Aigafa zry a hk a=sry.]
broom DEF dog=3. ce
'That man [v,hose dog ll hit avith a broom]'
Definite objects fireely appear with actke verbs in re1ative clause constructions, folloving
the rigid constmint that om.ly subject arguments (and their possessors) can be relatiamed:
II3 I) Vv fl oPv AlfAvkfQP
i MAvo t ed) JQ
DEF troupe A theatre
DlsT.mvts st ory Dn T. 1Nms
'As for the Amtarmmrivo theatre troupe
if8'JVfiQJQ l QNV
mm. (eEL psT:knock:pAss = I S.GEN
l'HAJYtp" Lz8$' I l - l - $E'ftQEI6'
as. fof REL FUT-ACT-Stage
fv&8$8 Rlf
PST-Wvlth:GEN.DEF
wlich v iII perform those (aforementioned)
storIes...
If the relative clause is not formally marked by i=m, it i s only distinguished by
intonatiom. from. an 'emphatic' subject construction (cf. ll3ez l980: I 1 I fK). Compare the
fQII8%1ng twQ examples:
II32)
i
VV O' J"ofl-dektge En-t-PPM'kQ
DEF adul t s 1 Rs-Ac T-talk
'Thc adults wvho Bre talkl8,g."
( 33) ! OIo z- dehi M ( . . ) m-i-n s aka.
DEF adullts (pansc j PRS-AcT-talk
'The adults, they are talking.'
lt is also possible to form headless relative clauses. Hlere, the relative pronoun i::m
eamnot be ornitted:
lt 34) ASefM'
= V 6' k fLkp' 5- 8 - t ' Po=PM'Mo 08'I 5'.
Sho~v=pAss.tMP Is. DAT ae. Psr- t Ass-do=2p. ~zN v est erday
'Show me svhat you did yesterday.'
( 35) 7m' M' i
=Ao' n:~ Fanv Izav n- a-Ieha = nv al
NEC kn oW= I S.CEN ART F. REL PST-PAss-go=3.iGEN ]NTJ
'll do not knoav where he has gone, Fira.'
Malagasy has a rather elaborate deictic system. It involves the remarkably Iugh num-
ber of seven degrees of distance from the speaker in addition to a visible'non-visible
dlstlnctlon. Apart f rom t hesc semantic di stinctloYls, there i s al so a gr aHlmatlcal
distinction between adverbs and demomstratives. The deictic adverbs are Iisted in
Table 16.5.
TA.BlLK l6.5: DKK.'.TIC ABVKRBW.lLS
Prozimall Med i al
Visible e ty, ell o & , ets y
llamsib]e aty , i to Ao, at sy
13istat
6rvy, erha. erj
hmy, arha. arj
MALAGASY 4 7 1
(36) L4I'vJf JQ O'v
PI'0 V8 J GJJl"'
far cGn1ing.from PRx.vIS q G IsT. INV>s
'lls that (the road, I1ot visible) far from herc (close by. visible)".'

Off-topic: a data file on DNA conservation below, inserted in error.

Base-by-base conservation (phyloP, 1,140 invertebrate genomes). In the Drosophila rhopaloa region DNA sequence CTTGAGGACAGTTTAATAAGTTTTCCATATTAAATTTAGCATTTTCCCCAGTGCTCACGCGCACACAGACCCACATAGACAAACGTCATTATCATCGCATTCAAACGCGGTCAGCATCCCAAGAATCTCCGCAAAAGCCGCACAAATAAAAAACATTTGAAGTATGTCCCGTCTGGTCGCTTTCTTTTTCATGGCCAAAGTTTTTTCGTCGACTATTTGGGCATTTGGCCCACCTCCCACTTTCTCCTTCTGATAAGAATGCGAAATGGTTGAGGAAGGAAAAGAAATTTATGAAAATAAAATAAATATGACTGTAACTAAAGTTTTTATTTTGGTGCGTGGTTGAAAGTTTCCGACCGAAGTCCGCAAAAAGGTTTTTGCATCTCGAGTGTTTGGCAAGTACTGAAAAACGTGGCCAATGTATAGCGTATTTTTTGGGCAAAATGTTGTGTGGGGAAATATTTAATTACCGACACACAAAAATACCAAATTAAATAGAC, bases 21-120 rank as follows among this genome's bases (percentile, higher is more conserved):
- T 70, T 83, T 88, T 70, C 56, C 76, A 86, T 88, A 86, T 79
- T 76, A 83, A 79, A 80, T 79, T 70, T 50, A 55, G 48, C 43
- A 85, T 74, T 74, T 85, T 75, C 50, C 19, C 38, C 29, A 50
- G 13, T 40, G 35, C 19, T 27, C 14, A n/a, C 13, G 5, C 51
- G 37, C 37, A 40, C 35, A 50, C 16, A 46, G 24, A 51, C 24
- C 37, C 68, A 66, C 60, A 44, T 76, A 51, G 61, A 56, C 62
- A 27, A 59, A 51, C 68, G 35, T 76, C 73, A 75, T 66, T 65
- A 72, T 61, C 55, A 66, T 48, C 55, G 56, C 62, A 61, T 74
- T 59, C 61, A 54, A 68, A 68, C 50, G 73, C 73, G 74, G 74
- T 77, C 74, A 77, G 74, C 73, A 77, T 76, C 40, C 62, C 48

(37) O' J'7 I5$' N- JA' JKIJ' OJJiv 8' JJv QJJJM 5' )' IQJJJ Iftl
ar1d NEc Pa.s-ExIsT cl G11dl DI ST.>ss 1nxEN.mP s k y
' . .
. BIId there are nG clouds there iI1 the sky IIdistal, visible).'
( 38 j kfboja &IP Ja' ~JI y.
stIll DIST.v~vIS 3 D rs T.mvIs
'He"s still (hanging about) therc (distal, irtvisible).'
Like prepositIions, dcictic adverbs are marked for past ter1se vith the prefix f- avhen
occurri1I.g in a past tense context:
(39) J' d/JQ Po JJg8 it
=
80 .4MIJOSJEJlv Jzl'.
as Bm ve PST-MED.INvH Ambos1tra 3
'... Bs he arm ed there in Ambositra.'
Deictic adverbs can also bc verbalized mth the active voice prefix mvJJA-, c.g. XaJJk~w
iho (PsT.Arr-there l ) 'I went there', This also hGlds for the corresponding locative question
'A'ord DJ'" O' whC1'C Bs B1 MQJJk-QJZQ JQJJdo;
(PRS.ACT-%here 25
) 'A'herC are yGlJI. golQg..
The demGI1stratives, which are obviously dcrtivedl from the adverbs, are listed in
Table 16.6. Note that there is a special, thoueh I1ot fuily complete, series Gf plural fmms
fof the vislblc dcmonstfatfvcs. Thc demoI1stfatlvcs can be Uscd bGth as pror1olHlls Bnd Bs
dctcrminers. Examples for prGnGnmnaj 1Isc am iny JJa ha=ko (tlmt Dm.VIS want=ls.cEN}
'That is N4at I waI1t' and:
(40) Aa OJJJafy Ee sa Jsy OJJJaEv e7
so yesterday MED.YH or NEG yesterday INTj
'So is that ( fruit salad) froIT1 yesterday Gr not7'
%he1I. fuI1ctiGning as detemmmcrs. the demoI1stratives regularly occur at the begj1ImiI1g Gf
a noun plmasc, taki11g the place Gf the dcfiI1ite articlc. For emphasis., they may in fact flaI1k
thc I1oun phrases they specify, c.g. IJO amo io Iebiem Jo (fGr 2s.DAT Mm.VIS beer NED.vIs)
'That beer is for you', iIIi tJeJJO (ehiM Jfi
(PRx.ms house big PRx.vIS) 'this big house'.
(4I)
JM7 JMJ J80 9 JI VJJJ M 'tBVJV'I'Al JJIJ.
aI1'iI1y rehet r a-rchetra i ny.
GEN.DIsT.'vls RDP-Bll DIST.VH
IZy no I1-B! aG
3 Foc psT - AcT-do
'lHe did all of that'! '
( 42) . . . JI a Je fifamM'm= JJ J 0 IIePMg JJ 8'
Ajlemagne
Germany
na i o f-I-tambatra-ana
=n' i
Gr M ED. VIS Jtl R-C[RC-unl fy-Cl RC = GEN. PN evcQ
QPQ/JV
ary
MED.VIS
'even this Gern1ar1 reu11i fication...'
TA.lBLK t6.6: MAILAGASV DEMGNSTlRATIVKS
IAVISIWc
Visible
Visible.P]ural,
lZBIY~ IZ5tO
ity. ilto
Praxiirml! Medial
iz5o, izatvir
to, itsj
irdo, i&tsy
]zRI1)', IzarGR, 1zRpf